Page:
The level of details on the cars is also exceptional, from the classic cars to the modern supercars, each has been created here with as much attention as could be given and it shows. With the amount of camera positions available to you, you will be able to see a lot of the detail that has gone into each and with the sheer number of vehicles, that is impressive. The tracks though are a mixed bag, the amount detail between the track surface, and slightly past the barriers is insane, with people standing there cheering, signs, stands for tv cameras, it is all there, the problem is past a set point the detail just plummets.  The crowds become static and stationary, grass or sand becomes a bland lifeless mess and the detail on any trees is non-existent, something that you will notice when driving on tracks around Europe or Japan.

Sound wise, the game sounds right, having never heard almost all the cars in person, I can’t state that they sound the same, but they do sound fine, what works the best though is when you grab a pair of headphones and enjoy the sounds of the cars as they pass alongside the barriers, under bridges, the echo of the car sounds great. Music wise, a lot of it was just in the menus, it was rare that I heard it while driving, but when I did, I usually ignored it, purely because it felt un-needed. As you enter menu screens for the first time, you get a commentator explaining the options, but only at an elevated level, but it is usually enough to give you the right direction to explore.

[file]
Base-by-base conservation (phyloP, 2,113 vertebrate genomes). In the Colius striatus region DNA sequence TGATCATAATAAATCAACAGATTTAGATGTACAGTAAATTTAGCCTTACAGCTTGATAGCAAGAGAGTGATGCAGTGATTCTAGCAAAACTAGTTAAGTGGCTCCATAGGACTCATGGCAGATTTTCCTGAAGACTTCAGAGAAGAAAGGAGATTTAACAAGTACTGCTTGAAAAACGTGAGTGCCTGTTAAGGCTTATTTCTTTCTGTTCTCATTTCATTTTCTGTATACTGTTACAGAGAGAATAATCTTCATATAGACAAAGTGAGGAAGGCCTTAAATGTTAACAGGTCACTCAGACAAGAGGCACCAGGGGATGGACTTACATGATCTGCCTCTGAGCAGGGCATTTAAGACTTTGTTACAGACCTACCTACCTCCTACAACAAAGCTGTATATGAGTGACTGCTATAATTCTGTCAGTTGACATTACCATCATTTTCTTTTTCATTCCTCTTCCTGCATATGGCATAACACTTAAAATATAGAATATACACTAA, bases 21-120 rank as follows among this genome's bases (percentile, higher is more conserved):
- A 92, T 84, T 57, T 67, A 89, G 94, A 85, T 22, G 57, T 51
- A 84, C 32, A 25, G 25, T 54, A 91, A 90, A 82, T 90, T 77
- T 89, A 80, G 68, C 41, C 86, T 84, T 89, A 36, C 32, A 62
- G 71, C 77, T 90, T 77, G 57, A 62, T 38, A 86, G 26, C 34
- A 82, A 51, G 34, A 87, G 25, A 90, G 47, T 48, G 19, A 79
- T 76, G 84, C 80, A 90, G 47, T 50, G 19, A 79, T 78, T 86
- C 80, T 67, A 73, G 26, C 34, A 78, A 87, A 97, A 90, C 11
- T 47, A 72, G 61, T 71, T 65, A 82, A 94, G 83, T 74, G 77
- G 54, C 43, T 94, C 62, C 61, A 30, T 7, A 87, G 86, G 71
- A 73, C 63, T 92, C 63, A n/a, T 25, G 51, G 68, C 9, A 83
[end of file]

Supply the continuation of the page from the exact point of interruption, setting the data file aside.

Project CARS 2 is a solid racing game, though it really is for people who are into cars and understand all the subtle elements of them. The amount of content on offer is quite staggering, however with the clunky menus, locating the right content is hard to do. Finally, the game is going big into online leagues but as it is early days, there were none of note at the time of the review.



Thanks to Bandai Namco for supplying the game for review